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ECB cuts interest rate to 1%

THE European Central Bank cut its main interest rate by a quarter point to 1 percent yesterday and is poised to unveil more measures to help boost the 16-nation eurozone economy.

The ECB also cut its interest rate on its marginal lending facility - used to lend money to banks overnight - by half a point to 1.75 percent from 2.25 percent.

It was the fourth time this year that the Frankfurt-based central bank - which sets monetary policy for countries that share the euro - lowered rates, coming on top of cuts in January, March and April.

The ECB's last quarter point cut to 1.25 percent in April, however, left markets feeling let down, as a deeper reduction to help the economy back to growth had been expected.

Analysts were looking to ECB President Jean-Claude Trichet's news conference for more clues to the bank's outlook and what other steps it might take to support the financial system, such as possible asset purchases or lengthening the term for its credits to banks.

Elsewhere, the Bank of England left its benchmark rate unchanged at 0.5 percent but said it would increase its effort to expand the supply of money in the economy. Iceland's central bank cut official interest rates by 2.5 percentage points to 13 percent to help the country's collapsed economy yesterday, the third cut this year by the Sedlabanki.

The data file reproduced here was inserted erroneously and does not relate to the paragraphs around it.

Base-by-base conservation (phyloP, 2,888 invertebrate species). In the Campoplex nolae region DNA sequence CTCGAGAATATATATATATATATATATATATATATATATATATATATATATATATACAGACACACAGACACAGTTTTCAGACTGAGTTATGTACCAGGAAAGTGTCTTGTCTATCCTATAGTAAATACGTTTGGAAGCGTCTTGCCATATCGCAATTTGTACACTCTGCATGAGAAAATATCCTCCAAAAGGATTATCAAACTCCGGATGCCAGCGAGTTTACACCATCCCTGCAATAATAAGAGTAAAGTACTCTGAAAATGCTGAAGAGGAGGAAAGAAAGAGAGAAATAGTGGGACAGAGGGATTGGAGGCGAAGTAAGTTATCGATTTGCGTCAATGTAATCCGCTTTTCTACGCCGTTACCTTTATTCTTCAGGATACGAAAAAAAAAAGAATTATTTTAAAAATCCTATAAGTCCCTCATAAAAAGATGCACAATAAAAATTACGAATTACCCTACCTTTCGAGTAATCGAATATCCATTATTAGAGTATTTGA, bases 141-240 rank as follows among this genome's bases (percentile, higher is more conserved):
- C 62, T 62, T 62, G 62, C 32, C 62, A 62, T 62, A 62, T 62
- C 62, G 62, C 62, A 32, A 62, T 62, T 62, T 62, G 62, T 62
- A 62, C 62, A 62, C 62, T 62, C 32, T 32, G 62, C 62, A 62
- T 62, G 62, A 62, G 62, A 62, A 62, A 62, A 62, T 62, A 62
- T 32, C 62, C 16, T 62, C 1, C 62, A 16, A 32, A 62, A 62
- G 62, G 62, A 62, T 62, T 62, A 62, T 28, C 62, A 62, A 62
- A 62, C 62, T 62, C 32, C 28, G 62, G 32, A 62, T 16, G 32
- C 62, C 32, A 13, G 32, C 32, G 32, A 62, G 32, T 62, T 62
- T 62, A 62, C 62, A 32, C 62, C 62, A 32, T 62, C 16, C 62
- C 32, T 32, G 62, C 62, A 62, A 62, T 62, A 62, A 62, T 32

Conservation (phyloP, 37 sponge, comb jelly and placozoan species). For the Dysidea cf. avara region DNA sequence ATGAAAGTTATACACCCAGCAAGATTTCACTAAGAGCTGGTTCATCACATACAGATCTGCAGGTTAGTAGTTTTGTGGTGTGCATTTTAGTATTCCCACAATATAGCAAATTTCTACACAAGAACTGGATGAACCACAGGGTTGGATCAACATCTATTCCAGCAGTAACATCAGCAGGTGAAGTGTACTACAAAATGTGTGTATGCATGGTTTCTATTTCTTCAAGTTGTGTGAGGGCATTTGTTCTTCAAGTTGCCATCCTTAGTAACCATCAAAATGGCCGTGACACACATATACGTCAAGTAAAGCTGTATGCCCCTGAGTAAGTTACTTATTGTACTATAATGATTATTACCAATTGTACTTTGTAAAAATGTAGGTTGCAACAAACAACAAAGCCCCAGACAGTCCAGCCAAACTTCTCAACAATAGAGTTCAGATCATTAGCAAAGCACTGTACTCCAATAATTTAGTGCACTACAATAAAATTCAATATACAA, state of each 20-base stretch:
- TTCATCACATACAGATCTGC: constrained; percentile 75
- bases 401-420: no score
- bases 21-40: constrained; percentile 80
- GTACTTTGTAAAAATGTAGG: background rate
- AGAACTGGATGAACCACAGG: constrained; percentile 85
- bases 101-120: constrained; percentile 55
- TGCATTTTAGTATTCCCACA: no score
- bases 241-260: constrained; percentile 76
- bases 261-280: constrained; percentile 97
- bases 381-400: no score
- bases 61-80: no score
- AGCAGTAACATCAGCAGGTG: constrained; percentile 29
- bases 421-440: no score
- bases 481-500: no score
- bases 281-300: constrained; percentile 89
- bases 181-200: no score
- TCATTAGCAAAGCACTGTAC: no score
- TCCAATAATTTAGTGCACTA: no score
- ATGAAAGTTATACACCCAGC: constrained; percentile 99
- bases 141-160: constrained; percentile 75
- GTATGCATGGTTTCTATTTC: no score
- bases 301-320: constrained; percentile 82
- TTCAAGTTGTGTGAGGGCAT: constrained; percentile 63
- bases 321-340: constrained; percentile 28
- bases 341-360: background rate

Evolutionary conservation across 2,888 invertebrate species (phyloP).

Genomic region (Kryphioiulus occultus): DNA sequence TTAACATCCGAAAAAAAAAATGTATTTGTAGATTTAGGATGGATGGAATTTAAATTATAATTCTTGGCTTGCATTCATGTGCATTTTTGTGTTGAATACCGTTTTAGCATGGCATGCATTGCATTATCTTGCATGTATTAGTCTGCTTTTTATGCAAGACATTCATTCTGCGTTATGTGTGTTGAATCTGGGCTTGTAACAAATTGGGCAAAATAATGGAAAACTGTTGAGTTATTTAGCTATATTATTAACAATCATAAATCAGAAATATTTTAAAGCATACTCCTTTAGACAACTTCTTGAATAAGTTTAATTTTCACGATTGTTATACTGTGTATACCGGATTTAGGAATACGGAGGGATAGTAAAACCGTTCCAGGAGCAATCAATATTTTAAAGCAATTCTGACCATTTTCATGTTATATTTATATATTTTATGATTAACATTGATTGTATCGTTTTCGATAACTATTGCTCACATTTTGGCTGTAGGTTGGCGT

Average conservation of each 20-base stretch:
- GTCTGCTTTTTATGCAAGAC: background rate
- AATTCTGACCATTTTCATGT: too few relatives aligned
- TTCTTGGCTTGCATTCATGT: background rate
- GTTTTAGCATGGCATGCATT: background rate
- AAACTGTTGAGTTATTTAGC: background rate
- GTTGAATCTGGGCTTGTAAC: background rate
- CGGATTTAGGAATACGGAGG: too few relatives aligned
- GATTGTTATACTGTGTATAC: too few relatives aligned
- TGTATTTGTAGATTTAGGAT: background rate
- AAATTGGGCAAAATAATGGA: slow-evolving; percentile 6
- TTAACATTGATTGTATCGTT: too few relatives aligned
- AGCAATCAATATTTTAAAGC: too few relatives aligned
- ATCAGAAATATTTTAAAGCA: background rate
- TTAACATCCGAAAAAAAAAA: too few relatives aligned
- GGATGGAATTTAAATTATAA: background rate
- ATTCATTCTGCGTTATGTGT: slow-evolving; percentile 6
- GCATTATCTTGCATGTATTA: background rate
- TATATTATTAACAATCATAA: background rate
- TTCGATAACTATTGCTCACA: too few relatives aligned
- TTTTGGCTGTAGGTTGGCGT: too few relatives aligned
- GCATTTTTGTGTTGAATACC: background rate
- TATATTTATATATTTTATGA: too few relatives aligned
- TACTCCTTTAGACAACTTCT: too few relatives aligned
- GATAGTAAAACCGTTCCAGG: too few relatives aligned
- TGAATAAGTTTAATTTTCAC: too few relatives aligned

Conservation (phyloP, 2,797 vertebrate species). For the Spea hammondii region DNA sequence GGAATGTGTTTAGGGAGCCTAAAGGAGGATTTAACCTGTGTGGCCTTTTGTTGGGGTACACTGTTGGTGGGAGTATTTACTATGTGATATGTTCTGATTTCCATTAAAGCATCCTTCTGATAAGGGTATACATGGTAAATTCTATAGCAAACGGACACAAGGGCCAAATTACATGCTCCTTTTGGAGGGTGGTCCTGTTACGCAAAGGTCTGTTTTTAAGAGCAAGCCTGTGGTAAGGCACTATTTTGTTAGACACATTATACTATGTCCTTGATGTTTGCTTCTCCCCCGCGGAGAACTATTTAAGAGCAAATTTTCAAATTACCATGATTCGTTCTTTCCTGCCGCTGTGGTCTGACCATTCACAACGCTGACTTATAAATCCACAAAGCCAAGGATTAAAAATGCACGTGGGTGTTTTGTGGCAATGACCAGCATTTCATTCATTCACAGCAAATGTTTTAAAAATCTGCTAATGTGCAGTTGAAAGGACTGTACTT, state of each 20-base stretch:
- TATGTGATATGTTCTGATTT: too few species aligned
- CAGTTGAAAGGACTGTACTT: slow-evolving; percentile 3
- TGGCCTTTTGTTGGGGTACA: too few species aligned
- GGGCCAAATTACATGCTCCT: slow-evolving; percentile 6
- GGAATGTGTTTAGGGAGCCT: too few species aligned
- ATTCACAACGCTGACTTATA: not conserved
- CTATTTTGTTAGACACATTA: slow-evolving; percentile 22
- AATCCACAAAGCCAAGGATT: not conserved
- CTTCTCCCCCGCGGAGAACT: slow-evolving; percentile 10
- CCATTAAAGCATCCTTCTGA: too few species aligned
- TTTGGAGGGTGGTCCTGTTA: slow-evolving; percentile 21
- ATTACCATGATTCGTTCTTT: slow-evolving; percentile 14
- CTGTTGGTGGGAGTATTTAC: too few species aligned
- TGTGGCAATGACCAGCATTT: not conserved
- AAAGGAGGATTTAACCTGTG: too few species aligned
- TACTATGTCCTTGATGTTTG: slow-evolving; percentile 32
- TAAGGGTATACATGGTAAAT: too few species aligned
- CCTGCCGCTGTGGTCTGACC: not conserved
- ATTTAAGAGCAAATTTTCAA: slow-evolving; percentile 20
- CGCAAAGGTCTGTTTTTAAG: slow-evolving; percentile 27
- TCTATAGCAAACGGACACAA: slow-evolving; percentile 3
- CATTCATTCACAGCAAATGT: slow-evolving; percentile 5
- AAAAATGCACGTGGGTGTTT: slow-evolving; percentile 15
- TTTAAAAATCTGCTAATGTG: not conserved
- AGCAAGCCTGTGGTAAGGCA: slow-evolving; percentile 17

The Czech Republic's central bank cuts its rate by a quarter percentage point to 1.5 percent, its lowest level since the country was formed after the split of the former Czechoslovakia in 1993. The anticipated move, announced yesterday, followed a half percentage point cut in February.

The export-oriented Czech economy has been hit hard as its major trading partners, including Europe's biggest economy, Germany, face a recession.

The United States Federal Reserve and the BOE have taken their benchmark interest rates nearly as low as they will go - the Fed funds rate is between zero and 0.25 percent.

Both the Fed and the BOE have also embarked on a policy of raising the money supply by buying securities from banks, known as quantitative easing.


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